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The entire season had led to this. Sweating, pushing, and training together. Moving and thinking as one unit; one team. It was the day before our championship race. It was also the last day of classes. So, most students were partying. But we were at practice.
As we were warming up, a few underclass team members approached me and told me that they had seen a freshman named Bart drink a beer earlier that morning.
Wait, what? This morning?
My mind went reeling.
Bart was not supposed to do that. Our team had a rule of no alcohol 48 hours before a race, not to mention Bart was underage. The coach would ban Bart from racing, his boat would be scratched, and three other teammates would lose the opportunity to compete. The whole team would know. Bart would be ostracized and hated.
I pulled Bart aside and asked him whether he had drunk a beer. He paused, and then admitted yes, but it was “only a beer.”
Ugh. What do I do? The behavior itself was wrong. But telling the coach would cause so much trouble. It was only a beer.
If I had been in this situation earlier in my life, maybe I would have covered it up. Because that sounded easier. Because nobody likes a tattle-tale. Because things were going so well that season. Because I thought managing the expectations of a few underclassmen was easier than involving the whole team. Because this was my second-to-last day.
Typically, I take time to reflect alone on decisions like this. But I didn’t have time. I had to react fast. It was a Trebuchet problem, but with the deadline of a Rubber Band problem. My cheeks and palms swelled as the raw gravity of responsibility knocked me sideways.
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So, I took a chance.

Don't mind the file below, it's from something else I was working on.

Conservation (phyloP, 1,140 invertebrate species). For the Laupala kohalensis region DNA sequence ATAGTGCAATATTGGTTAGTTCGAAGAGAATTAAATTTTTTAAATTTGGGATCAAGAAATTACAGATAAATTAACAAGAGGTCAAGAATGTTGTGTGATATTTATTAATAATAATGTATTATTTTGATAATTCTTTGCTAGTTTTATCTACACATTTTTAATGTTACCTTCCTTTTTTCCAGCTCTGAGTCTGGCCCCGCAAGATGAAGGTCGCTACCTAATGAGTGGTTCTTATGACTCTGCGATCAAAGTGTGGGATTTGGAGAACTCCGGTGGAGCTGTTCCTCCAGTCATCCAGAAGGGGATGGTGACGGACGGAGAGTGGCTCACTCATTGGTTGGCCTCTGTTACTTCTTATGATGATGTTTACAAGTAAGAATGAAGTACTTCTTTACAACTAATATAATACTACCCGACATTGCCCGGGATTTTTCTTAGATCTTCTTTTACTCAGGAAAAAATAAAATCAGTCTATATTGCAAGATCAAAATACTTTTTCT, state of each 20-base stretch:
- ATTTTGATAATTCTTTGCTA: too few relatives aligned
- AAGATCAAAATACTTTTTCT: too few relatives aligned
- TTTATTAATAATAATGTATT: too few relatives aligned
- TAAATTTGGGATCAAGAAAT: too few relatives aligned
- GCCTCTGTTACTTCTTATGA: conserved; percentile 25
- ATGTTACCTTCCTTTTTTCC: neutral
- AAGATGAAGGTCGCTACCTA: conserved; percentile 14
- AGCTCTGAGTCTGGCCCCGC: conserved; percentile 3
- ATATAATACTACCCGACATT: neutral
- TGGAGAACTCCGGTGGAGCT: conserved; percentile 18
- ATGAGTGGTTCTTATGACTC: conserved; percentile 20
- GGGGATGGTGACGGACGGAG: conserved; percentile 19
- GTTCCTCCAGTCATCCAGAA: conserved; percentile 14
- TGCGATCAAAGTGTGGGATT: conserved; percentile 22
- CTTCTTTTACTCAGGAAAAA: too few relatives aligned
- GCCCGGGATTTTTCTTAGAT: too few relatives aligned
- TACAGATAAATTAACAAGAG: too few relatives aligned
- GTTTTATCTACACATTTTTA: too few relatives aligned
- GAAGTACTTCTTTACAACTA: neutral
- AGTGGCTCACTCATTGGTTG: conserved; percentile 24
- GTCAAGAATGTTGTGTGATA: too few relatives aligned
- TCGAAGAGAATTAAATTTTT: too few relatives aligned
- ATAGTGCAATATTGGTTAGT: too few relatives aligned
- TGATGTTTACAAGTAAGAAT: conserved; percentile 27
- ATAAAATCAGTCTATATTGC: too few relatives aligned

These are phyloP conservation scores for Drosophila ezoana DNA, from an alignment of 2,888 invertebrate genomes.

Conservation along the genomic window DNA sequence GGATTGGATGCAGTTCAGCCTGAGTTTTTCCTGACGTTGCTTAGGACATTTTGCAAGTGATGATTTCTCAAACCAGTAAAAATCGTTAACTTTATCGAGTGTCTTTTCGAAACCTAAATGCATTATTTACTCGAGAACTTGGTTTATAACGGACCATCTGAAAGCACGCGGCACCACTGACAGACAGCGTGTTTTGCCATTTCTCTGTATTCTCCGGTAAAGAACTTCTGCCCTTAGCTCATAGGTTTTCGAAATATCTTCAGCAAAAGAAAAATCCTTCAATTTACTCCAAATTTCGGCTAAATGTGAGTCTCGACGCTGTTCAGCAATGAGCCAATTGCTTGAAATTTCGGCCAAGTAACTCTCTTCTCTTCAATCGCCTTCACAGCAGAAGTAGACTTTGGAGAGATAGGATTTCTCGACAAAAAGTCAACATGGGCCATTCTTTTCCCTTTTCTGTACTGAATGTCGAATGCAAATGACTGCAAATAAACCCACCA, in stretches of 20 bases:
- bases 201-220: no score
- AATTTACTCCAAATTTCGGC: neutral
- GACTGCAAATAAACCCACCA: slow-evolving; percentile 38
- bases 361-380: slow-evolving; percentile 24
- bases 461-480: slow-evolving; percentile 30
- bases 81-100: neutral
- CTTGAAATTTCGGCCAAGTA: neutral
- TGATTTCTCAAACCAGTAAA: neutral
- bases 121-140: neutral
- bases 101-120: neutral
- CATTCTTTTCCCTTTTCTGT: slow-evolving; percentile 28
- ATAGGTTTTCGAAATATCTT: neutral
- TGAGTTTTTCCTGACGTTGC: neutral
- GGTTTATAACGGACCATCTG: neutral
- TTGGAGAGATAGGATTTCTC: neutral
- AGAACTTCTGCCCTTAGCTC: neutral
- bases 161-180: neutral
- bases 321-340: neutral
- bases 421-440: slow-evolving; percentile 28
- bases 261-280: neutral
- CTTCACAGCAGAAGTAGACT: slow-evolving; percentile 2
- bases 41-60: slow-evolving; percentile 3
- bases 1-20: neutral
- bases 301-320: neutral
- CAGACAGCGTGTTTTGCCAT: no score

I told the coach.
Coach got angry at me.
Then coach got angry at Bart.
Then Bart got angry at me.
The boat didn’t race the next day.
Bart didn’t return the next season.
Photo by Matteo Vistocco on Unsplash
I had the responsibility to maintain lasting trust in the structure of our organization. This structure required that every team member live in a way that benefits the organization and does not harm it. This way of life was partially codified by the explicit acceptance of concrete policies such as no alcohol 48 hours before a race and no underage drinking. But it was also constructed by the implicit acceptance of ethical customs, like everyone suffering at practice together instead of partying.
As a team, we needed a real demonstration of these explicit and implicit limits. And to reinforce them, an example had to be made showing what happens if these boundaries were overstepped.
The context surrounding this event had been stirring for years. It unearthed the tectonic cultural forces that had been changing the team from social club to serious competitive squad. It highlighted the effects of us replacing Friday night ragers with movie nights.
To this day, I don’t know whether I made the right choice. I may have ruined Bart’s life, caused social anguish, and crushed his dreams. I don’t expect forgiveness. But I tell myself that I left the organization better than I found it, and I prevented many future “just a beer”s. I hope Bart understood why I chose that way.
Moving forward, I’m concerned that I’ll be faced with more difficult ethical problems requiring faster reactions.
What if Bart had been in my boat? And if banning him meant squelching my own opportunity to compete? Or if Bart had been 21 and the 48-hour policy hadn’t been formally in place? These problems are difficult to solve.
Word travels fast in our ultra-connected world. So, small actions can have large-scale effects. It’s impossible to predict whether a tiny misstep will be overlooked or will ruin lives. The best thing we can do is to think simply, with honesty and humility. Because even if we are clumsy, at least we are trying.